“The Gillard government’s plan to take money from dormant bank accounts is a shameful grab for cash and a significant attack on property rights,” said Simon Breheny, director of the Legal Rights Project at free market think tank the Institute of Public Affairs.
The Treasury Legislation Amendment (Unclaimed Money and Other Measures) Act 2012 amends the Banking Act 1959 to lower the threshold for “unclaimed moneys”, which are transferred from banks that hold the accounts to the Australian Securities and Investments Commission. Previously this was defined as any money in bank accounts that had been inactive for a period of seven years, but the new laws require inactivity for only three years.
“People should be able to leave money in bank accounts for as long as they wish without the fear that the government might come along and steal it from them. To do so is an arbitrary acquisition of property by the government,” said Mr Breheny.
“Parents saving for their children’s education, young people saving for a home and others putting money aside for retirement are all at risk of losing their savings as a result of these changes,” said Mr Breheny.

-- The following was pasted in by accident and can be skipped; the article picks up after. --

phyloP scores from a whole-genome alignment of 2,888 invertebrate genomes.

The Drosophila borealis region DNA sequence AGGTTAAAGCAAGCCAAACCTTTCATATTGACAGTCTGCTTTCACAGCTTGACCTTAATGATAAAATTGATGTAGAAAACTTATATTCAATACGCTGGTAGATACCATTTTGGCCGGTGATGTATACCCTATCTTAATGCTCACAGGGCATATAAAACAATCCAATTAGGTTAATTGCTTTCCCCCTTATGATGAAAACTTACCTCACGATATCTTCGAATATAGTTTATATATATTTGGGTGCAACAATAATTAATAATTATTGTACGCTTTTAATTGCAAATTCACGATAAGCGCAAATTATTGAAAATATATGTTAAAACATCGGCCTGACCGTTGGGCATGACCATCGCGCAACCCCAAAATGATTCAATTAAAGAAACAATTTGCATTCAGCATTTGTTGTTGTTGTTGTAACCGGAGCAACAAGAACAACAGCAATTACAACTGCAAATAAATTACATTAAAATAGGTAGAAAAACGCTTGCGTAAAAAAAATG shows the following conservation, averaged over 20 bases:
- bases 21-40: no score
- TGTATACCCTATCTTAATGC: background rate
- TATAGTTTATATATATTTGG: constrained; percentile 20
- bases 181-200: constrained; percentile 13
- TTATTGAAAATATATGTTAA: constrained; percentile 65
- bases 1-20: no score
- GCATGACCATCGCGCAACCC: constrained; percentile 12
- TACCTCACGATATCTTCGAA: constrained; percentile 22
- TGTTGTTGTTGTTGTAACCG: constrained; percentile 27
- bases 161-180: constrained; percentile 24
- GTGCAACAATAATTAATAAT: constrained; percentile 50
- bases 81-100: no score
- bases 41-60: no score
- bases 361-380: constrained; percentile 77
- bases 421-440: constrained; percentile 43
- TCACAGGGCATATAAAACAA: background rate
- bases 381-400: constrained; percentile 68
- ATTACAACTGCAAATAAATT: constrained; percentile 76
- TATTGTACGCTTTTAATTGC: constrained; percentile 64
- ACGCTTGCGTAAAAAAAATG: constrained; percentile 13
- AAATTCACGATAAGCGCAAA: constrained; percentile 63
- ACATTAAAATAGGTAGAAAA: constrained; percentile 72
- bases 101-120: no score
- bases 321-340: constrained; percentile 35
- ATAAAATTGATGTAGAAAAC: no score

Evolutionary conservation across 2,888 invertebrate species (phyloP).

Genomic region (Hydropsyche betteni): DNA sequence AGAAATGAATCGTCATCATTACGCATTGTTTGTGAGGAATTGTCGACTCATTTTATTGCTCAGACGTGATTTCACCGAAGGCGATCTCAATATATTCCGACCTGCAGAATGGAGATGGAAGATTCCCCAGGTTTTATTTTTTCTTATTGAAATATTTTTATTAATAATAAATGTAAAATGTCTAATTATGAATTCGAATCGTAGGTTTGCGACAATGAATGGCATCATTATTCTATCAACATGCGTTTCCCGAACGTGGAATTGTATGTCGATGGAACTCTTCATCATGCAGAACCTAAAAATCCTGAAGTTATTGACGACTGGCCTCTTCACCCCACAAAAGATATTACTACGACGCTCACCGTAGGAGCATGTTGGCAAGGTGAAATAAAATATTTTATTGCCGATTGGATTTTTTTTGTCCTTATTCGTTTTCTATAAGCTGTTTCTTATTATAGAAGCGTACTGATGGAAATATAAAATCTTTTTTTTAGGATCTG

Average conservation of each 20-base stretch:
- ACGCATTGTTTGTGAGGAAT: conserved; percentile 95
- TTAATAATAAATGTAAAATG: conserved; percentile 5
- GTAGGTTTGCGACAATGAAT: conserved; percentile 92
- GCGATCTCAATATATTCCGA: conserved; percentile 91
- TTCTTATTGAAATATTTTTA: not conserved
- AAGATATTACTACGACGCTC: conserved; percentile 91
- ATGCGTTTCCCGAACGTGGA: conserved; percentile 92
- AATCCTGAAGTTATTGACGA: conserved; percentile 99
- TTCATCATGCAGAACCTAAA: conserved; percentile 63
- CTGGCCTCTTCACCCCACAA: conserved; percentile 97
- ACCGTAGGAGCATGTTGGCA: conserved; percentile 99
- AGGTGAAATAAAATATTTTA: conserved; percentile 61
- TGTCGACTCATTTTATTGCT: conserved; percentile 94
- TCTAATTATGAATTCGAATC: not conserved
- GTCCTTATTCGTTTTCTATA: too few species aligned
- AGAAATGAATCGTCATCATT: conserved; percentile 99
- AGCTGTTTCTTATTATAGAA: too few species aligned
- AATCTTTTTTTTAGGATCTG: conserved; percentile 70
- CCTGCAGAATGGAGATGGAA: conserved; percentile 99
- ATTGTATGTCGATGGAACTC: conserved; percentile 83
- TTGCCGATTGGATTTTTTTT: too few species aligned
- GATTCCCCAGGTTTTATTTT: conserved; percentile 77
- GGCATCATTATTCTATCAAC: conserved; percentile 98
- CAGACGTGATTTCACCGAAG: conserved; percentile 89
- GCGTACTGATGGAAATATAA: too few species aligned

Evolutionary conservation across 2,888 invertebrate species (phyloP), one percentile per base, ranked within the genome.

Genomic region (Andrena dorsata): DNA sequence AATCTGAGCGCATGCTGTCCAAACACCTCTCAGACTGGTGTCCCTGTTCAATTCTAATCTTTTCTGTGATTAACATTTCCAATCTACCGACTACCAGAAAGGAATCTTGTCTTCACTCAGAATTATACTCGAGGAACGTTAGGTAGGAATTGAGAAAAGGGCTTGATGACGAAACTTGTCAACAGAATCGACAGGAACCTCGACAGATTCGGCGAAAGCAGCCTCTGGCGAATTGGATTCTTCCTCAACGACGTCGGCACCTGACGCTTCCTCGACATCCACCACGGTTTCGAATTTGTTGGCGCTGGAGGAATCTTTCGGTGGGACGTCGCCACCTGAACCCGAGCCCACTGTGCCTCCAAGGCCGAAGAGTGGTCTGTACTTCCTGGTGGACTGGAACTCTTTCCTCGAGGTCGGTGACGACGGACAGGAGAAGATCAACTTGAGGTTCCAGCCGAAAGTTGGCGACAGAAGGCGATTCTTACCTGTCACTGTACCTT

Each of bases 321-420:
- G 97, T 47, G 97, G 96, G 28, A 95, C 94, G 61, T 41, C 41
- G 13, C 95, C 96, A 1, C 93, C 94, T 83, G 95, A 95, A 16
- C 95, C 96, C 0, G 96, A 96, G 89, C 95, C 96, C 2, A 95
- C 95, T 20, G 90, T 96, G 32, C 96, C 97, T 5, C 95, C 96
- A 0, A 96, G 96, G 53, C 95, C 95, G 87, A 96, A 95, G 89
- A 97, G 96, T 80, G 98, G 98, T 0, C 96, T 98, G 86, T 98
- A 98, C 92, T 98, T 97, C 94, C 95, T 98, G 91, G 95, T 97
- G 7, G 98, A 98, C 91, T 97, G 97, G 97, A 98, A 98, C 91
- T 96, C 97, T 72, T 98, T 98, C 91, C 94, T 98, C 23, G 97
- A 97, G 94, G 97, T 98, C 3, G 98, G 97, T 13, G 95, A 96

“The changes could have a number of unintended consequences. Such a regime provides a disincentive to saving money with a bank and may encourage people to hide their money under the mattress and away from the hands of government,” said Mr Breheny.
“The government is desperately attempting to shore up its financial position before the budget is handed down in May 2013,” said Mr Breheny.
“Tony Abbott and the Coalition must commit to repealing these changes if elected to government,” said Mr Breheny.
For media and comment: Simon Breheny Director, Legal Rights Project, 0400 967 382